Surveys, studies and reports examined by Reva Klein
Poorly-conceived schemes to bring together Catholic and Protestant children deepen their prejudices.
So says Ulster University researcher Dr Paul Connolly in a paper on sectarianism. He argues that well-meaning attempts to break down the Northern Ireland divide may inadvertently reinforce conflict if there is no preparatory work first.
Schemes that are badly thought-out fail to acknowledge the children's suffering and personal tragedy. Preparatory work must involve critical discussion about the views of their peers, and must be led by a youth leader skilled in anti-sectarian work, he argues.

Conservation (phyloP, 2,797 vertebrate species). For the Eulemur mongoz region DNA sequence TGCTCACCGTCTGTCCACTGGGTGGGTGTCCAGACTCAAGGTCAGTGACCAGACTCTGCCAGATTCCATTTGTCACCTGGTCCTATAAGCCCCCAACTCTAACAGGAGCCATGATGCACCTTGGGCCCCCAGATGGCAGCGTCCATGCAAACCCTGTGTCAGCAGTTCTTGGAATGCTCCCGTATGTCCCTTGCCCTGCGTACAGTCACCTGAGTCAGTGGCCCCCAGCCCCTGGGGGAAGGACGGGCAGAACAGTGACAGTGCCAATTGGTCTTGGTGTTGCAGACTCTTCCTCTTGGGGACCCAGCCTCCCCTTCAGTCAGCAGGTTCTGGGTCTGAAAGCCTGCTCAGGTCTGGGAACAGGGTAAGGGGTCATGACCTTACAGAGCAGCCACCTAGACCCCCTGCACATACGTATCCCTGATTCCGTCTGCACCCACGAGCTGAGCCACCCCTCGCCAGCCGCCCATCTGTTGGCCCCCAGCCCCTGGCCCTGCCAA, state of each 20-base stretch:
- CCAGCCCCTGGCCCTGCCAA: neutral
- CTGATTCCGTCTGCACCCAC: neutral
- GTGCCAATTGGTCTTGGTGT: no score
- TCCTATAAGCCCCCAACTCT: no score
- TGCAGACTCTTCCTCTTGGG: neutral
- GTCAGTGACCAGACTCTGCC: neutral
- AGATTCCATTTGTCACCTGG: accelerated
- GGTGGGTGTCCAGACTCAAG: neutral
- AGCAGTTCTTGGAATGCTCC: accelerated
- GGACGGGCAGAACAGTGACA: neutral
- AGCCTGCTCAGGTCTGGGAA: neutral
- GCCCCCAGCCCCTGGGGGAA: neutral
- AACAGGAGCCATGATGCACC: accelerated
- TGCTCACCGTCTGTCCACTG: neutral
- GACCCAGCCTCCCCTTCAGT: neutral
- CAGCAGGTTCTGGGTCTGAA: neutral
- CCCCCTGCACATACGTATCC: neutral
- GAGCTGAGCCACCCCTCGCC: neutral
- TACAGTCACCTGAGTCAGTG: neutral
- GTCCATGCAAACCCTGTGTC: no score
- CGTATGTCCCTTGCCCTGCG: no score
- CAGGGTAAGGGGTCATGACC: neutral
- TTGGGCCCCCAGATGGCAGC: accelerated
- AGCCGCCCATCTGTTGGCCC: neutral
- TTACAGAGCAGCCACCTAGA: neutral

Dr Connolly's study draws on data from 30 group interviews with children from a Catholic and a Protestant primary school in two violent, neighbouring districts.
He looks in much more depth at the pre-existing divisions than at the actual schemes, and portrays a picture of young children already well-entrenched in their prejudices against the other community.
He argues for more work with young children on prejudices, fears and anxieties in the context of sectarianism, and also calls for more research into the efficacy of cross-community contact schemes.
Sectarianism, Children and Cross-Community Contact Schemes: A Study of 10 and 11-Year-Old Children's Perspectives in Northern Ireland, by Dr Paul Connolly, School of Social and Community Sciences, Ulster University, Magee College, Northland Road, Derry BT48 7JL.